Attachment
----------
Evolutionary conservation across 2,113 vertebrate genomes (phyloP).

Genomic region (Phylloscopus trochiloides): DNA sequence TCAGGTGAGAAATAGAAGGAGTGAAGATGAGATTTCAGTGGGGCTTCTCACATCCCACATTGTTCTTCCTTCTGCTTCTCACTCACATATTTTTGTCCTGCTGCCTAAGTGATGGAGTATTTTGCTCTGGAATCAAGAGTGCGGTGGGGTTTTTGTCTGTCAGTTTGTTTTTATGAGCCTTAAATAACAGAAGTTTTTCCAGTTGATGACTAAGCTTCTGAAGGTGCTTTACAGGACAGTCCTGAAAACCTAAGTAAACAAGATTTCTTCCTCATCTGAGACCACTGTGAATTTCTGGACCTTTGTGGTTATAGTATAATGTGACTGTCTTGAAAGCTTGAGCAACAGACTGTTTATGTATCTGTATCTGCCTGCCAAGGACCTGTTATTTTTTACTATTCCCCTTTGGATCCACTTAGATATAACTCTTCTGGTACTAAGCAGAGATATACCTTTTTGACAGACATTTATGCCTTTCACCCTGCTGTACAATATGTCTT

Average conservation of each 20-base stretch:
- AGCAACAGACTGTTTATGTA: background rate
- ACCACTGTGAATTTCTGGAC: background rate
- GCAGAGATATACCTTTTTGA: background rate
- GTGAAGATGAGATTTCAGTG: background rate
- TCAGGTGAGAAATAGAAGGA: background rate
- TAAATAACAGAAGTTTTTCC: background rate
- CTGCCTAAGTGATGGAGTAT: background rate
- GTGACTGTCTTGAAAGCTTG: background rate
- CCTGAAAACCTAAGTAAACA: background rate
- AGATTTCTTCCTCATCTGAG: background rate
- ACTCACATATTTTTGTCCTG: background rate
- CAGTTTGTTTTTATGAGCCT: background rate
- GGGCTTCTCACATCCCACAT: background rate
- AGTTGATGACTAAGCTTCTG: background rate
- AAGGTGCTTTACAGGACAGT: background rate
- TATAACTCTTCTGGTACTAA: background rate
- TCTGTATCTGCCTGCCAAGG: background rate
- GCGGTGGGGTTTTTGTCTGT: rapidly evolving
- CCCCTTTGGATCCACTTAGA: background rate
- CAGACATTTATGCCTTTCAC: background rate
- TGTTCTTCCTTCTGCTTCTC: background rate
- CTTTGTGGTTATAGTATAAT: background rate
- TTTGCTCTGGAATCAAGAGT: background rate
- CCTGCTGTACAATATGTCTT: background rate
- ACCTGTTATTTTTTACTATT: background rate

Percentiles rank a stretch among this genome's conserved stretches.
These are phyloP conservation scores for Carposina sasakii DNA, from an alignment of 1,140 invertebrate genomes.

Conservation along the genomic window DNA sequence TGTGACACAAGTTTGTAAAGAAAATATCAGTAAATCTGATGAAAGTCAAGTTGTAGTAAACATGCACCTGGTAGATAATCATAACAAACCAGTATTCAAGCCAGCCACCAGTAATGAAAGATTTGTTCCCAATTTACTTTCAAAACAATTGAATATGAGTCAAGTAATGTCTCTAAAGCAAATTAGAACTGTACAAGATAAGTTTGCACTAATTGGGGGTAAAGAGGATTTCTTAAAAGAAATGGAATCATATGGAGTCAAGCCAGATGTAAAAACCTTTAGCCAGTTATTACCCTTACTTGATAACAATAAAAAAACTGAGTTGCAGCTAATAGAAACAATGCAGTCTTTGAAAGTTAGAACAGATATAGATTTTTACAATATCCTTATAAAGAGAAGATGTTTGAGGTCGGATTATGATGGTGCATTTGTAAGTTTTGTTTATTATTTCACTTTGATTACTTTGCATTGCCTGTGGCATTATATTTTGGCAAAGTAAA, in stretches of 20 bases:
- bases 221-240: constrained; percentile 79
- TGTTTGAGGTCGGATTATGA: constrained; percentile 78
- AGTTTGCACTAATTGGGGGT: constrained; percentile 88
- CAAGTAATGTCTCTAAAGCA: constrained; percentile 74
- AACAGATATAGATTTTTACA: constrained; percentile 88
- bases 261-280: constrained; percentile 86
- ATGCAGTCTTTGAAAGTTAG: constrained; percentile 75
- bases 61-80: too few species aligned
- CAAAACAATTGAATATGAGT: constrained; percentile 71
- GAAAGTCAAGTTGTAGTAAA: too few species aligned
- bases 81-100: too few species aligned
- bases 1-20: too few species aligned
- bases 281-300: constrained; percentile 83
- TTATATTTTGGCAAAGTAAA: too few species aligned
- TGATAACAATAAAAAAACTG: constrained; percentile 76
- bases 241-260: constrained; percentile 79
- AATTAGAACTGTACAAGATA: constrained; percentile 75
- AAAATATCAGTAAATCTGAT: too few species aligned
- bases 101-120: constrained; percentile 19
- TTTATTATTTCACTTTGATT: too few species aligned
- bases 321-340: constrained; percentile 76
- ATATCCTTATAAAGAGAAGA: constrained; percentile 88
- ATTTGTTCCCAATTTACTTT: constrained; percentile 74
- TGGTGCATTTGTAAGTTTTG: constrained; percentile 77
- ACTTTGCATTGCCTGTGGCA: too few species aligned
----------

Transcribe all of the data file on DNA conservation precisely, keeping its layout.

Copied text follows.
Evolutionary conservation across 2,113 vertebrate genomes (phyloP).

Genomic region (Phylloscopus trochiloides): DNA sequence TCAGGTGAGAAATAGAAGGAGTGAAGATGAGATTTCAGTGGGGCTTCTCACATCCCACATTGTTCTTCCTTCTGCTTCTCACTCACATATTTTTGTCCTGCTGCCTAAGTGATGGAGTATTTTGCTCTGGAATCAAGAGTGCGGTGGGGTTTTTGTCTGTCAGTTTGTTTTTATGAGCCTTAAATAACAGAAGTTTTTCCAGTTGATGACTAAGCTTCTGAAGGTGCTTTACAGGACAGTCCTGAAAACCTAAGTAAACAAGATTTCTTCCTCATCTGAGACCACTGTGAATTTCTGGACCTTTGTGGTTATAGTATAATGTGACTGTCTTGAAAGCTTGAGCAACAGACTGTTTATGTATCTGTATCTGCCTGCCAAGGACCTGTTATTTTTTACTATTCCCCTTTGGATCCACTTAGATATAACTCTTCTGGTACTAAGCAGAGATATACCTTTTTGACAGACATTTATGCCTTTCACCCTGCTGTACAATATGTCTT

Average conservation of each 20-base stretch:
- AGCAACAGACTGTTTATGTA: background rate
- ACCACTGTGAATTTCTGGAC: background rate
- GCAGAGATATACCTTTTTGA: background rate
- GTGAAGATGAGATTTCAGTG: background rate
- TCAGGTGAGAAATAGAAGGA: background rate
- TAAATAACAGAAGTTTTTCC: background rate
- CTGCCTAAGTGATGGAGTAT: background rate
- GTGACTGTCTTGAAAGCTTG: background rate
- CCTGAAAACCTAAGTAAACA: background rate
- AGATTTCTTCCTCATCTGAG: background rate
- ACTCACATATTTTTGTCCTG: background rate
- CAGTTTGTTTTTATGAGCCT: background rate
- GGGCTTCTCACATCCCACAT: background rate
- AGTTGATGACTAAGCTTCTG: background rate
- AAGGTGCTTTACAGGACAGT: background rate
- TATAACTCTTCTGGTACTAA: background rate
- TCTGTATCTGCCTGCCAAGG: background rate
- GCGGTGGGGTTTTTGTCTGT: rapidly evolving
- CCCCTTTGGATCCACTTAGA: background rate
- CAGACATTTATGCCTTTCAC: background rate
- TGTTCTTCCTTCTGCTTCTC: background rate
- CTTTGTGGTTATAGTATAAT: background rate
- TTTGCTCTGGAATCAAGAGT: background rate
- CCTGCTGTACAATATGTCTT: background rate
- ACCTGTTATTTTTTACTATT: background rate

Percentiles rank a stretch among this genome's conserved stretches.
These are phyloP conservation scores for Carposina sasakii DNA, from an alignment of 1,140 invertebrate genomes.

Conservation along the genomic window DNA sequence TGTGACACAAGTTTGTAAAGAAAATATCAGTAAATCTGATGAAAGTCAAGTTGTAGTAAACATGCACCTGGTAGATAATCATAACAAACCAGTATTCAAGCCAGCCACCAGTAATGAAAGATTTGTTCCCAATTTACTTTCAAAACAATTGAATATGAGTCAAGTAATGTCTCTAAAGCAAATTAGAACTGTACAAGATAAGTTTGCACTAATTGGGGGTAAAGAGGATTTCTTAAAAGAAATGGAATCATATGGAGTCAAGCCAGATGTAAAAACCTTTAGCCAGTTATTACCCTTACTTGATAACAATAAAAAAACTGAGTTGCAGCTAATAGAAACAATGCAGTCTTTGAAAGTTAGAACAGATATAGATTTTTACAATATCCTTATAAAGAGAAGATGTTTGAGGTCGGATTATGATGGTGCATTTGTAAGTTTTGTTTATTATTTCACTTTGATTACTTTGCATTGCCTGTGGCATTATATTTTGGCAAAGTAAA, in stretches of 20 bases:
- bases 221-240: constrained; percentile 79
- TGTTTGAGGTCGGATTATGA: constrained; percentile 78
- AGTTTGCACTAATTGGGGGT: constrained; percentile 88
- CAAGTAATGTCTCTAAAGCA: constrained; percentile 74
- AACAGATATAGATTTTTACA: constrained; percentile 88
- bases 261-280: constrained; percentile 86
- ATGCAGTCTTTGAAAGTTAG: constrained; percentile 75
- bases 61-80: too few species aligned
- CAAAACAATTGAATATGAGT: constrained; percentile 71
- GAAAGTCAAGTTGTAGTAAA: too few species aligned
- bases 81-100: too few species aligned
- bases 1-20: too few species aligned
- bases 281-300: constrained; percentile 83
- TTATATTTTGGCAAAGTAAA: too few species aligned
- TGATAACAATAAAAAAACTG: constrained; percentile 76
- bases 241-260: constrained; percentile 79
- AATTAGAACTGTACAAGATA: constrained; percentile 75
- AAAATATCAGTAAATCTGAT: too few species aligned
- bases 101-120: constrained; percentile 19
- TTTATTATTTCACTTTGATT: too few species aligned
- bases 321-340: constrained; percentile 76
- ATATCCTTATAAAGAGAAGA: constrained; percentile 88
- ATTTGTTCCCAATTTACTTT: constrained; percentile 74
- TGGTGCATTTGTAAGTTTTG: constrained; percentile 77
- ACTTTGCATTGCCTGTGGCA: too few species aligned